Clinical ethics, professional ethics in nursing, patient relationships, emergency medical services, qualitative interviews, nursing values
National Category
Nursing
Research subject
Health and Caring Sciences, Caring Science
Identifiers
urn:nbn:se:lnu:diva-84648 (URN)10.1177/1477750919851050 (DOI)
Available from: 2019-06-05 Created: 2019-06-05 Last updated: 2019-08-12
Wireklint Sundström, B., Bremer, A., Lindström, V. & Vicente, V. (2019). Caring science research in the ambulance services: an integrative systematic review. Scandinavian Journal of Caring Sciences, 33(1), 3-33
Open this publication in new window or tab >>Caring science research in the ambulance services: an integrative systematic review
2019 (English)In: Scandinavian Journal of Caring Sciences, ISSN 0283-9318, E-ISSN 1471-6712, Vol. 33, no 1, p. 3-33Article, review/survey (Refereed) Published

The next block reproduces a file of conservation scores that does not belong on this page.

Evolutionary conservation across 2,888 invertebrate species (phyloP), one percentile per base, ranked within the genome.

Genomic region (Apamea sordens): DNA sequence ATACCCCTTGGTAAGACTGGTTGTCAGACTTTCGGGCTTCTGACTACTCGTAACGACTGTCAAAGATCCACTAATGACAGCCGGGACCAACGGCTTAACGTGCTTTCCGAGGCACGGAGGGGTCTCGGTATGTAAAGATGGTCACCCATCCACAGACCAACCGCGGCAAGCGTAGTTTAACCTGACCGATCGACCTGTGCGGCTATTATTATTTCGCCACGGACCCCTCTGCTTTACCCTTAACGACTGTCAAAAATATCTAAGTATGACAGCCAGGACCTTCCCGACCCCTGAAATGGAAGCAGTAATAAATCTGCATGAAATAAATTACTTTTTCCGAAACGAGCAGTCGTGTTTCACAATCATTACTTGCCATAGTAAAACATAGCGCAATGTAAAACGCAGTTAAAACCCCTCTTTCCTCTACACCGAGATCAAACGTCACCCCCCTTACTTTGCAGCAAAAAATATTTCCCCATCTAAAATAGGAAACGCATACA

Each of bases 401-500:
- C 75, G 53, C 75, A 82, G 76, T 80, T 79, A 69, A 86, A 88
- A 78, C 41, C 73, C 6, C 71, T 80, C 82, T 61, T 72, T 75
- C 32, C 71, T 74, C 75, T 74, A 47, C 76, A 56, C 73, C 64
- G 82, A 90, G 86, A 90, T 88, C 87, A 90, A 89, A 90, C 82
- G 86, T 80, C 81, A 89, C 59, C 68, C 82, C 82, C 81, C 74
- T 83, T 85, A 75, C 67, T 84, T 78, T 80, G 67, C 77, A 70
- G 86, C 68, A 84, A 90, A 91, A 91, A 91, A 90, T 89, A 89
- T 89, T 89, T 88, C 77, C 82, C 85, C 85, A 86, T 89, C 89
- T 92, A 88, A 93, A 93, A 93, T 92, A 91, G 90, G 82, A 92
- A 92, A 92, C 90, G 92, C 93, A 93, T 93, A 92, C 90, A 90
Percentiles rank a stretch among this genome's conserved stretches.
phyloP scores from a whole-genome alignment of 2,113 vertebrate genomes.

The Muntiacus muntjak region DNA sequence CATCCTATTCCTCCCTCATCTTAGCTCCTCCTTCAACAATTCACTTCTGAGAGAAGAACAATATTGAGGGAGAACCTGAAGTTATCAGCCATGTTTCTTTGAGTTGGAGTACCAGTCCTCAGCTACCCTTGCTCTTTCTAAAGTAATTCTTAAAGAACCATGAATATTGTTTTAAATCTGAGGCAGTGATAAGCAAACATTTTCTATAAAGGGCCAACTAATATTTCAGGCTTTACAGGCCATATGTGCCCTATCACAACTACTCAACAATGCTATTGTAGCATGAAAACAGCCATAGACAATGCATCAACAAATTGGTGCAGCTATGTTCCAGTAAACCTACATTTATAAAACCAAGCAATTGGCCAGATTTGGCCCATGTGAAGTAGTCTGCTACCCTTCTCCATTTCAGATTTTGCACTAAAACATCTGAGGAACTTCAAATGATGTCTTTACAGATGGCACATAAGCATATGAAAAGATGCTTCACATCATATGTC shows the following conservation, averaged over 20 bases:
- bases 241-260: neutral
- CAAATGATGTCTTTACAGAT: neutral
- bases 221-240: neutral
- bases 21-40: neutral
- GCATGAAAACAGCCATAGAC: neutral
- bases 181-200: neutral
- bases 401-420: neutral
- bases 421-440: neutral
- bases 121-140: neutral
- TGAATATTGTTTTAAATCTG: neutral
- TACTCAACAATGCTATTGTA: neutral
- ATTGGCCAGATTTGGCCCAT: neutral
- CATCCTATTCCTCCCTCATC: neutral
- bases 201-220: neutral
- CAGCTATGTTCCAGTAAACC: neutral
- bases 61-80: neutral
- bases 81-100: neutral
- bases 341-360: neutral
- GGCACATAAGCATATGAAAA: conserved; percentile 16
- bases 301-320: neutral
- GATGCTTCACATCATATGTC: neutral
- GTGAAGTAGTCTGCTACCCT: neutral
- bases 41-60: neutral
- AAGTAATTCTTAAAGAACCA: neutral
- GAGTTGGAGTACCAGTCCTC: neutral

Abstract [en]

Background

The ambulance services are associated with emergency medicine, traumatology and disaster medicine, which is also reflected in previous research. Caring science research is limited and, since no systematic reviews have yet been produced, its focus is unclear. This makes it difficult for researchers to identify current knowledge gaps and clinicians to implement research findings.

Aim

This integrative systematic review aims to describe caring science research content and scope in the ambulance services.

Data sources